My kids are four and six. I showed this one to my older kid when she was two or three and she loved it. Okay, she didn't get a lot of it and got kind of bored. But she said she loved it. I don't really know why this movie couldn't be G. There is one moment of violence that is unsettling because it is grounded and realistic. It also deals heavily with mythology and there is the implication of a dragon in a cloud. There also a ton of baby butts in the movie. Also, Kaguya threatens to kill herself. I guess there are naked babies all about. Regardless, I kind of feel like this one should be G. But it's PG and that's okay too, I guess.
DIRECTOR: Isao Takahata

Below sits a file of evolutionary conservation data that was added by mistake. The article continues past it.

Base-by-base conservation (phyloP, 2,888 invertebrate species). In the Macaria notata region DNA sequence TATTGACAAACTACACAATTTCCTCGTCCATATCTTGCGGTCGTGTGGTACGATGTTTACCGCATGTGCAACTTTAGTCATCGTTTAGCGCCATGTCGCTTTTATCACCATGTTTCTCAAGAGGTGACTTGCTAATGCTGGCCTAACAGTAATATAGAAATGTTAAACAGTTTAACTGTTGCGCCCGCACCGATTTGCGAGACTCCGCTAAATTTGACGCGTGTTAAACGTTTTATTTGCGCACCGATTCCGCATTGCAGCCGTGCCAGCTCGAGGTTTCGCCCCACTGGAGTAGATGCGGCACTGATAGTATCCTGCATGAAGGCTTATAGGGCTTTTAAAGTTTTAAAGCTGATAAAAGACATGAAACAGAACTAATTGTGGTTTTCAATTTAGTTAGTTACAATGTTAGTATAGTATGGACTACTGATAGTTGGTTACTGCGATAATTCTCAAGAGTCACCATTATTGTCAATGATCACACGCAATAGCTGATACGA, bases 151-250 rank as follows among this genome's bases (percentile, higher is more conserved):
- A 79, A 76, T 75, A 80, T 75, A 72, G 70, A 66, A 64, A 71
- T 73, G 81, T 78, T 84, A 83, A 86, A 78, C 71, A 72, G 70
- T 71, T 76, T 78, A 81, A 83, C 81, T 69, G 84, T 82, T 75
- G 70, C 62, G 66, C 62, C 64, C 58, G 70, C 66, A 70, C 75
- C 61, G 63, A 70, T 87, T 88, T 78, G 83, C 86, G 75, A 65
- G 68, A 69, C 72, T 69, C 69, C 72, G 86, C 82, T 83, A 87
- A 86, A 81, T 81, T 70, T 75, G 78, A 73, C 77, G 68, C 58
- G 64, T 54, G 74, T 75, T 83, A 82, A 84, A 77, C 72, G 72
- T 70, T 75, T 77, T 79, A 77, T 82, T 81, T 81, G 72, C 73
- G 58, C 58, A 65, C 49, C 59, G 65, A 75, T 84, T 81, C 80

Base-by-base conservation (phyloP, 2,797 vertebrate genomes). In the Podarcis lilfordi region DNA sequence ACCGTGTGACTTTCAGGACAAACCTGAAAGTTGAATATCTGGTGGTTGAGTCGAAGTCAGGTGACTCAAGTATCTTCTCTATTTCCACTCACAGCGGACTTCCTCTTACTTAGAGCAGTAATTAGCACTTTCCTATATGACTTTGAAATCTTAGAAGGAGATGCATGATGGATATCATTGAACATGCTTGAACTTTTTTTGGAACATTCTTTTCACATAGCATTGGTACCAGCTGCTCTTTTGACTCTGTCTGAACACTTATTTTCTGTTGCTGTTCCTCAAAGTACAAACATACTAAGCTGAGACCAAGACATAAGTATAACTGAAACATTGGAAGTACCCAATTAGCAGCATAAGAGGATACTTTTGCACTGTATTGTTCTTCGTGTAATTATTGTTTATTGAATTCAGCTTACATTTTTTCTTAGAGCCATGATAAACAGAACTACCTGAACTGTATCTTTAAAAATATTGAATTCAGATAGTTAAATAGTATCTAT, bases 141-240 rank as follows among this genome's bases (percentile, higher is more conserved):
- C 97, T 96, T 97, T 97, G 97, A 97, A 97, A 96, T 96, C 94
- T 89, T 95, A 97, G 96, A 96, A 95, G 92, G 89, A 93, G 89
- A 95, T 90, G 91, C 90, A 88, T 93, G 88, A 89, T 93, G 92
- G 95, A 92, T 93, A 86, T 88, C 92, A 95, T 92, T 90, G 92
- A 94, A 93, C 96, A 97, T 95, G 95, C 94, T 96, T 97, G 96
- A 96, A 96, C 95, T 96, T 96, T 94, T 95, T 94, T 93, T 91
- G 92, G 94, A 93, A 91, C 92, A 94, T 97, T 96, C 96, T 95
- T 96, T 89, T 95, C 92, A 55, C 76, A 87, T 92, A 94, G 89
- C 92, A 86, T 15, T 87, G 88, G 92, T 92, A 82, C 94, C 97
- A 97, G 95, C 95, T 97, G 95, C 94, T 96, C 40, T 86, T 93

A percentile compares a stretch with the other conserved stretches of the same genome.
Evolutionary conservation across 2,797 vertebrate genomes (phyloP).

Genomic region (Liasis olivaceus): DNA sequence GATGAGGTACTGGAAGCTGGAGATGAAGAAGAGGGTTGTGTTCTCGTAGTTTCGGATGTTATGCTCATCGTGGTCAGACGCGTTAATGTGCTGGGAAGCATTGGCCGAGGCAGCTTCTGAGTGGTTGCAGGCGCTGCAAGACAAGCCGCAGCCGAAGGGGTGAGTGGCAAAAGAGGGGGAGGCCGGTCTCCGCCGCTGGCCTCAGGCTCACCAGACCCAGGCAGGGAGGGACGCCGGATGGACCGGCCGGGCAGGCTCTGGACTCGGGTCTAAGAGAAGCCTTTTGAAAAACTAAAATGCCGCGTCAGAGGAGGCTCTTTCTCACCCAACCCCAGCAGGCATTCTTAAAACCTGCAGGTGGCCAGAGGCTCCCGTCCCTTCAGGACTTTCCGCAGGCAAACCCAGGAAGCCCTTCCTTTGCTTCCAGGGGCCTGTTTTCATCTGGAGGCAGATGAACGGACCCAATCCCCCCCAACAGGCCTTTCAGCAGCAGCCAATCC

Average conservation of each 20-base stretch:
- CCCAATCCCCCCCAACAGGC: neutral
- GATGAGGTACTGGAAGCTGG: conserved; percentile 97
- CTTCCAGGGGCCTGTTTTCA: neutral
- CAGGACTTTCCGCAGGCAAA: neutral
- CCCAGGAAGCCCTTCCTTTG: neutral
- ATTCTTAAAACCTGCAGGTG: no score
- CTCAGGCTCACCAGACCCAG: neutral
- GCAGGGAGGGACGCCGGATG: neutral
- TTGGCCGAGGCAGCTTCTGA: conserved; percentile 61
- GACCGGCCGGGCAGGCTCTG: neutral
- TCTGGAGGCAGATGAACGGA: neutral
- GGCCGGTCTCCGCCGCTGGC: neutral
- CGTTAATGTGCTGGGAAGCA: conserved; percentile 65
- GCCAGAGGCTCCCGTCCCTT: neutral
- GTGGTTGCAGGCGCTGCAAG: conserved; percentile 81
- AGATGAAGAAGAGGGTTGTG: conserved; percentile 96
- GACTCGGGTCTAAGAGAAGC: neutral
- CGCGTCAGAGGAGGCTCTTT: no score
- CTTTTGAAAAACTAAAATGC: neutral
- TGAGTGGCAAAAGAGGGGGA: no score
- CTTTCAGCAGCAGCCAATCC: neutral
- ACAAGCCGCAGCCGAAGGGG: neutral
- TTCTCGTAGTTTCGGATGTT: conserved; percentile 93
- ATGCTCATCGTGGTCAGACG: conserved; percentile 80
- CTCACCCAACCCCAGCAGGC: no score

I love Ghibli. This whole binge-Ghibli-for-the-podcast isn't the worst job in the world. I can watch a lot of them with my kids in the room. They are pretty movies that are usually well made. It gives me an excuse to watch movies that I've mostly seen before, but now I get a chance to watch them critically. It's not a bad way to spend a spring break. I frontloaded The Tale of Princess Kaguya to the beginning of the binging because I knew that it wasn't one of my favorites. The odd thing is that it might be one of the prettiest due to the stylized art, but I also know that it had obvious pacing issues making it more boring than it should be. I also knew that I wouldn't be able to get to the scarier ones earlier and I knew that there wasn't anything too scary in it. It didn't stop Henry from getting scared at some stuff, but he gets scared at everything. We can't even play video games with bad guys in them because he gets so scared. But Kaguya is a great watch, regardless of how dull it can really get at times.